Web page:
Forum for Science, Industry and Business

Sponsored by:     3M 
Search our Site:

 

Researchers Confirm Benzene-like Electron Delocalization

23.06.2008
Researchers in the lab of University of Oregon chemist Shih-Yuan Liu have successfully synthesized and structurally characterized boron-nitrogen compounds that are isoelectronic and isostructural to the fundamentally important benzene molecule.

Given the appearance of benzene derivatives in biomedical research and materials science, the boron-nitrogen substituted analogues could potentially play a pivotal role in these areas.

In the Journal of the American Chemical Society, Liu's team reports that, by using a structural approach, benzene surrogates known as 1,2-dihydro-1,2-azaborines possess electron-delocalized structures consistent with aromaticity -- a core concept in chemistry. The paper already has drawn praise by other researchers in a story in this week's Chemical & Engineering News.

"The bottom line is that we have synthesized reference compounds designed to be non-aromatic, and through the comparisons of the aromatic molecule with the reference compounds, we were able to unambiguously say that this compound is really electron delocalized in a way consistent with aromaticity," Liu said. "With the results of other research in this field, our findings present a very strong case that 1,2-dihydro-1,2-azaborines are indeed aromatic."

... more about:
»Benzene »Liu

Liu is among molecule-making chemists who are interested in manipulating heterocycles -- ring-like structures that contain various elements in addition to carbon. Aromatic heterocycles play a big role in pharmaceuticals, Liu said, noting that eight of the top ten selling molecules on the market today contain aromatic compounds.

For biomedical purposes, Liu said, boron-containing molecules disguised with other components readily accepted by living tissues could conceivably be used as markers to track the location of the drug. Eventually, he said, targeted drug therapies might deliver very specific tumor-destroying action that leaves healthy cells untouched.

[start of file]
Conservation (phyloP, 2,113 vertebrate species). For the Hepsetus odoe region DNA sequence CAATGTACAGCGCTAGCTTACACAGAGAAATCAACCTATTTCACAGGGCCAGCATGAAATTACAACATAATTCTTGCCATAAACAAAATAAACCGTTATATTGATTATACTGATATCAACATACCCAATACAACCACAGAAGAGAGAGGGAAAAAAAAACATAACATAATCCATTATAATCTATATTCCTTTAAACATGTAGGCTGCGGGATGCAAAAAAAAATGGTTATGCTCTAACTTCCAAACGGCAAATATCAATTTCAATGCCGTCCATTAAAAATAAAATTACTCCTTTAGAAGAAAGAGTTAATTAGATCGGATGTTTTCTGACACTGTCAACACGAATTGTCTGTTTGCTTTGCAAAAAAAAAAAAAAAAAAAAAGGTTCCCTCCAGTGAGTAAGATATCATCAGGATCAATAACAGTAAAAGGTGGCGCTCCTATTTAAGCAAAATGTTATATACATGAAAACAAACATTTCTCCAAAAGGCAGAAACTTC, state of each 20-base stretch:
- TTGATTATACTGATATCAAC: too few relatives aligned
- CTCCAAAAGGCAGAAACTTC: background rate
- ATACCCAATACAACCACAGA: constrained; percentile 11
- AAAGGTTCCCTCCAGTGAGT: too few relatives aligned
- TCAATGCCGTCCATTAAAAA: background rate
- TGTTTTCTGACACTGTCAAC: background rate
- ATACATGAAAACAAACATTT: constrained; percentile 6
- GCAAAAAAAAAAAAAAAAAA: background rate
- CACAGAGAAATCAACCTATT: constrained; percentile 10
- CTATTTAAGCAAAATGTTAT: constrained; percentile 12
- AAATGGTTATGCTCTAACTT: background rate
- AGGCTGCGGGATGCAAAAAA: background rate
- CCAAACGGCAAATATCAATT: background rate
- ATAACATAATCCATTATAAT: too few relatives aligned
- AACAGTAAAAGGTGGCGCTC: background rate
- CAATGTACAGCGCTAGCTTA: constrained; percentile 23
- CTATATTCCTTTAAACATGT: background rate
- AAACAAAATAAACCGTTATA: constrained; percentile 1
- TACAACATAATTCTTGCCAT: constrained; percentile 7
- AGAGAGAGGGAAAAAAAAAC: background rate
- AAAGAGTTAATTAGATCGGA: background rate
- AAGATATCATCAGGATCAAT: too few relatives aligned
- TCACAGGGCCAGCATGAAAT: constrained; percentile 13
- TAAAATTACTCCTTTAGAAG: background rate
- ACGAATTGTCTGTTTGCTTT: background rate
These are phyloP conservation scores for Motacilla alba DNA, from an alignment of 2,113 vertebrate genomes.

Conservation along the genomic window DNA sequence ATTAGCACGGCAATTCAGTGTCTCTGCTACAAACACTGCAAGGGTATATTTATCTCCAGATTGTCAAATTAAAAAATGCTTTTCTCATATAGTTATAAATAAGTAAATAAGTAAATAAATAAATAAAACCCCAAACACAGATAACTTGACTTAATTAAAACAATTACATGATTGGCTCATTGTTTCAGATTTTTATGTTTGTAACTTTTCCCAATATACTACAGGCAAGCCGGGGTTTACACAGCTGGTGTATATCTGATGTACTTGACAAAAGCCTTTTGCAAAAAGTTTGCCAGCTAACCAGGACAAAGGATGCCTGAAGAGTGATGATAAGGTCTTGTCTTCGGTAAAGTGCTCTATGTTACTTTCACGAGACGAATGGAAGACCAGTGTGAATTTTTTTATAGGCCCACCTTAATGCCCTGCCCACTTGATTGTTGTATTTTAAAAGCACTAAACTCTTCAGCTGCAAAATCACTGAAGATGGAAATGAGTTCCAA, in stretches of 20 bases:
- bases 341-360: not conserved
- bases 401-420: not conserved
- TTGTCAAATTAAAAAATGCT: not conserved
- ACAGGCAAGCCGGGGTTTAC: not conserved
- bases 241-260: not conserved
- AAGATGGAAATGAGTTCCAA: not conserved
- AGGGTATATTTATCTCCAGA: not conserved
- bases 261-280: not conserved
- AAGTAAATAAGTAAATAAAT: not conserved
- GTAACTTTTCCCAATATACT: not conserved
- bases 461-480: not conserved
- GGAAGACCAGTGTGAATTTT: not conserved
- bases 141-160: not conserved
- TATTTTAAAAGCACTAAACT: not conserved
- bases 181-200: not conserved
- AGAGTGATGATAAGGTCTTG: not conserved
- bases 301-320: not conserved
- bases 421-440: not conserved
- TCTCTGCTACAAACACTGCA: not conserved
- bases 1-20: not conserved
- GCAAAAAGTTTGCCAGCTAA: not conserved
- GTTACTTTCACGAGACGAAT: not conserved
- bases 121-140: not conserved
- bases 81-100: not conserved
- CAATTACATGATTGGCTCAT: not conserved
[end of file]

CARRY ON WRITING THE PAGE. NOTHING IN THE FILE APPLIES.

"Our objective is really to first develop the synthetic chemistry of these boron-nitrogen heterocycles, make it accessible to other chemists to study, and ultimately go into applied research to create opportunities in cancer therapies and materials sciences," Liu said. "I believe that we have made substantial progress for expanding the scope of accessible molecules such as this. The methods we have developed here at the University of Oregon are beginning to be quite useful."

Co-authors on the paper were lead author Eric R. Abbey, a doctoral student, and Lev N. Zakharov, director of the X-Ray Diffraction Lab in the UO's Center for Advanced Materials Characterization in Oregon (CAMCOR). The research was funded in part by the National Science Foundation.

About the University of Oregon
The University of Oregon is a world-class teaching and research institution and Oregon's flagship public university. The UO is a member of the Association of American Universities (AAU), an organization made up of 62 of the leading public and private research institutions in the United States and Canada. Membership in the AAU is by invitation only. The University of Oregon is one of only two AAU members in the Pacific Northwest.

Source: Shih-Yuan Liu, assistant professor of chemistry, College of Arts and Sciences, 541-346-5573; lsy@uoregon.edu

Links: Shih-Yuan Liu's faculty page: http://www.uoregon.edu/~chem/liu.html; CAMCOR Web site: http://materialscience.uoregon.edu/Outreach/CAMCOR/About.html; College of Arts and Sciences: http://cas.uoregon.edu/

Jim Barlow | newswise
Further information:
http://www.uoregon.edu/~chem/liu.html

Further reports about: Benzene Liu

More articles from Life Sciences: